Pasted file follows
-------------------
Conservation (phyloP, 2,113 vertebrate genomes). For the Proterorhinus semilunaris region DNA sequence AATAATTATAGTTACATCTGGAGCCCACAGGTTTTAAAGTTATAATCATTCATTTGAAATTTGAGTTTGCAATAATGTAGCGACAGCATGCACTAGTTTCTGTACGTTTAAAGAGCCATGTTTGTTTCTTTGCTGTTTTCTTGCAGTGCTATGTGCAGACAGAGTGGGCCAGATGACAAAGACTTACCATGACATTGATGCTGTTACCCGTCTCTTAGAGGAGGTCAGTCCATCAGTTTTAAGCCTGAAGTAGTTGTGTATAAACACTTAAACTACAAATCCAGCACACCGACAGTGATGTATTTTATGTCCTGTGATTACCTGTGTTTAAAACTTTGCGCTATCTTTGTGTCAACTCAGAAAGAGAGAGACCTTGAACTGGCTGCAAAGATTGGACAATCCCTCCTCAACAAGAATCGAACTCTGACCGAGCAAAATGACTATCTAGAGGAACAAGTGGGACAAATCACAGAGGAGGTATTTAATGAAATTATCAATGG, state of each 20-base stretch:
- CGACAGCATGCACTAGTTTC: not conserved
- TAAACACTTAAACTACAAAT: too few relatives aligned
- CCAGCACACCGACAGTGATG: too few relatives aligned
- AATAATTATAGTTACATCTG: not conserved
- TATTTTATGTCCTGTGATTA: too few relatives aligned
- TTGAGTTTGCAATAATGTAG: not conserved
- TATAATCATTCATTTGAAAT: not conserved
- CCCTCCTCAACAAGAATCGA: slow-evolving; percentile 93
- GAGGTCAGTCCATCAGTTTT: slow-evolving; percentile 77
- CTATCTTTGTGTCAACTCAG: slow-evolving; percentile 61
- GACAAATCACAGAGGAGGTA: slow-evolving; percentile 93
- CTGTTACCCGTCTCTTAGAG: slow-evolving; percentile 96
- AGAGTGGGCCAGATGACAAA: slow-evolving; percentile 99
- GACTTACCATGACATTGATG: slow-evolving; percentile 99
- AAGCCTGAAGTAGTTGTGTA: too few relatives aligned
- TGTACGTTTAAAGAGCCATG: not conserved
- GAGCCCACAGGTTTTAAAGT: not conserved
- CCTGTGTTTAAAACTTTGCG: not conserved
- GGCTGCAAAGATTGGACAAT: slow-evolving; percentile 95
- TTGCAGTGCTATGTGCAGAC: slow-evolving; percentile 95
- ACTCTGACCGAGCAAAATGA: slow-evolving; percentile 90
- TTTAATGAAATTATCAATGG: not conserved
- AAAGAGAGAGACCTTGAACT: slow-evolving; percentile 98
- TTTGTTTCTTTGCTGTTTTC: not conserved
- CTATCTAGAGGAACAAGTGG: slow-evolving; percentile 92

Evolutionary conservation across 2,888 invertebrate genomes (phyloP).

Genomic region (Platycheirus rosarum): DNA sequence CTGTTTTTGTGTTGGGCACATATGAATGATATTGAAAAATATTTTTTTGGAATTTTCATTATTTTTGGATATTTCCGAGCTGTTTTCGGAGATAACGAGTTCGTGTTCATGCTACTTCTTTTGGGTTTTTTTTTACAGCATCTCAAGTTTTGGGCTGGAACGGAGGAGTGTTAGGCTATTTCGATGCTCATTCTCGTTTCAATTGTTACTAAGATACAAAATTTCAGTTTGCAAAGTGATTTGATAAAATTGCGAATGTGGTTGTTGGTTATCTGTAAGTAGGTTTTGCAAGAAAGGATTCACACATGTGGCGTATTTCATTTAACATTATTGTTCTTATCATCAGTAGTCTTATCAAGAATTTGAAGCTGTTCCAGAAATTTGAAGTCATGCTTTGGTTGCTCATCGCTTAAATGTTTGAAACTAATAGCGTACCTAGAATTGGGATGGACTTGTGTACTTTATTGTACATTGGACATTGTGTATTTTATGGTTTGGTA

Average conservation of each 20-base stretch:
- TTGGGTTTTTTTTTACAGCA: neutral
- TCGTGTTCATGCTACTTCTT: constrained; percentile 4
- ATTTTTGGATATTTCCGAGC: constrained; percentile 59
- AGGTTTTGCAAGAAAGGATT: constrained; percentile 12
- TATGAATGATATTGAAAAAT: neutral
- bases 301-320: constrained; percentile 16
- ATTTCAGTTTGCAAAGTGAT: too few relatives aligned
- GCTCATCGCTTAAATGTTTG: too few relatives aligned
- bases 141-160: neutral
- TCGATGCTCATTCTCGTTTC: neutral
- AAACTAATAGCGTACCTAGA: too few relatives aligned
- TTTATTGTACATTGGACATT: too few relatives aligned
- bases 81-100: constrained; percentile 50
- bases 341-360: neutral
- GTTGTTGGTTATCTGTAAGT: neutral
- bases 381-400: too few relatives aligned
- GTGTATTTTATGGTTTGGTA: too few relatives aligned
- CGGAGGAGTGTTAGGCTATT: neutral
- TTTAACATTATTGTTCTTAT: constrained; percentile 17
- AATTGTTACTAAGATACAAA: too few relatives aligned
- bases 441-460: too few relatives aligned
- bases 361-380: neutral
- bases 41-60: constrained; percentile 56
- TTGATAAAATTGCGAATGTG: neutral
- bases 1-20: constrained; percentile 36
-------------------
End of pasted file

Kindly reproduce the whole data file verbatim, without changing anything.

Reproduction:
Conservation (phyloP, 2,113 vertebrate genomes). For the Proterorhinus semilunaris region DNA sequence AATAATTATAGTTACATCTGGAGCCCACAGGTTTTAAAGTTATAATCATTCATTTGAAATTTGAGTTTGCAATAATGTAGCGACAGCATGCACTAGTTTCTGTACGTTTAAAGAGCCATGTTTGTTTCTTTGCTGTTTTCTTGCAGTGCTATGTGCAGACAGAGTGGGCCAGATGACAAAGACTTACCATGACATTGATGCTGTTACCCGTCTCTTAGAGGAGGTCAGTCCATCAGTTTTAAGCCTGAAGTAGTTGTGTATAAACACTTAAACTACAAATCCAGCACACCGACAGTGATGTATTTTATGTCCTGTGATTACCTGTGTTTAAAACTTTGCGCTATCTTTGTGTCAACTCAGAAAGAGAGAGACCTTGAACTGGCTGCAAAGATTGGACAATCCCTCCTCAACAAGAATCGAACTCTGACCGAGCAAAATGACTATCTAGAGGAACAAGTGGGACAAATCACAGAGGAGGTATTTAATGAAATTATCAATGG, state of each 20-base stretch:
- CGACAGCATGCACTAGTTTC: not conserved
- TAAACACTTAAACTACAAAT: too few relatives aligned
- CCAGCACACCGACAGTGATG: too few relatives aligned
- AATAATTATAGTTACATCTG: not conserved
- TATTTTATGTCCTGTGATTA: too few relatives aligned
- TTGAGTTTGCAATAATGTAG: not conserved
- TATAATCATTCATTTGAAAT: not conserved
- CCCTCCTCAACAAGAATCGA: slow-evolving; percentile 93
- GAGGTCAGTCCATCAGTTTT: slow-evolving; percentile 77
- CTATCTTTGTGTCAACTCAG: slow-evolving; percentile 61
- GACAAATCACAGAGGAGGTA: slow-evolving; percentile 93
- CTGTTACCCGTCTCTTAGAG: slow-evolving; percentile 96
- AGAGTGGGCCAGATGACAAA: slow-evolving; percentile 99
- GACTTACCATGACATTGATG: slow-evolving; percentile 99
- AAGCCTGAAGTAGTTGTGTA: too few relatives aligned
- TGTACGTTTAAAGAGCCATG: not conserved
- GAGCCCACAGGTTTTAAAGT: not conserved
- CCTGTGTTTAAAACTTTGCG: not conserved
- GGCTGCAAAGATTGGACAAT: slow-evolving; percentile 95
- TTGCAGTGCTATGTGCAGAC: slow-evolving; percentile 95
- ACTCTGACCGAGCAAAATGA: slow-evolving; percentile 90
- TTTAATGAAATTATCAATGG: not conserved
- AAAGAGAGAGACCTTGAACT: slow-evolving; percentile 98
- TTTGTTTCTTTGCTGTTTTC: not conserved
- CTATCTAGAGGAACAAGTGG: slow-evolving; percentile 92

Evolutionary conservation across 2,888 invertebrate genomes (phyloP).

Genomic region (Platycheirus rosarum): DNA sequence CTGTTTTTGTGTTGGGCACATATGAATGATATTGAAAAATATTTTTTTGGAATTTTCATTATTTTTGGATATTTCCGAGCTGTTTTCGGAGATAACGAGTTCGTGTTCATGCTACTTCTTTTGGGTTTTTTTTTACAGCATCTCAAGTTTTGGGCTGGAACGGAGGAGTGTTAGGCTATTTCGATGCTCATTCTCGTTTCAATTGTTACTAAGATACAAAATTTCAGTTTGCAAAGTGATTTGATAAAATTGCGAATGTGGTTGTTGGTTATCTGTAAGTAGGTTTTGCAAGAAAGGATTCACACATGTGGCGTATTTCATTTAACATTATTGTTCTTATCATCAGTAGTCTTATCAAGAATTTGAAGCTGTTCCAGAAATTTGAAGTCATGCTTTGGTTGCTCATCGCTTAAATGTTTGAAACTAATAGCGTACCTAGAATTGGGATGGACTTGTGTACTTTATTGTACATTGGACATTGTGTATTTTATGGTTTGGTA

Average conservation of each 20-base stretch:
- TTGGGTTTTTTTTTACAGCA: neutral
- TCGTGTTCATGCTACTTCTT: constrained; percentile 4
- ATTTTTGGATATTTCCGAGC: constrained; percentile 59
- AGGTTTTGCAAGAAAGGATT: constrained; percentile 12
- TATGAATGATATTGAAAAAT: neutral
- bases 301-320: constrained; percentile 16
- ATTTCAGTTTGCAAAGTGAT: too few relatives aligned
- GCTCATCGCTTAAATGTTTG: too few relatives aligned
- bases 141-160: neutral
- TCGATGCTCATTCTCGTTTC: neutral
- AAACTAATAGCGTACCTAGA: too few relatives aligned
- TTTATTGTACATTGGACATT: too few relatives aligned
- bases 81-100: constrained; percentile 50
- bases 341-360: neutral
- GTTGTTGGTTATCTGTAAGT: neutral
- bases 381-400: too few relatives aligned
- GTGTATTTTATGGTTTGGTA: too few relatives aligned
- CGGAGGAGTGTTAGGCTATT: neutral
- TTTAACATTATTGTTCTTAT: constrained; percentile 17
- AATTGTTACTAAGATACAAA: too few relatives aligned
- bases 441-460: too few relatives aligned
- bases 361-380: neutral
- bases 41-60: constrained; percentile 56
- TTGATAAAATTGCGAATGTG: neutral
- bases 1-20: constrained; percentile 36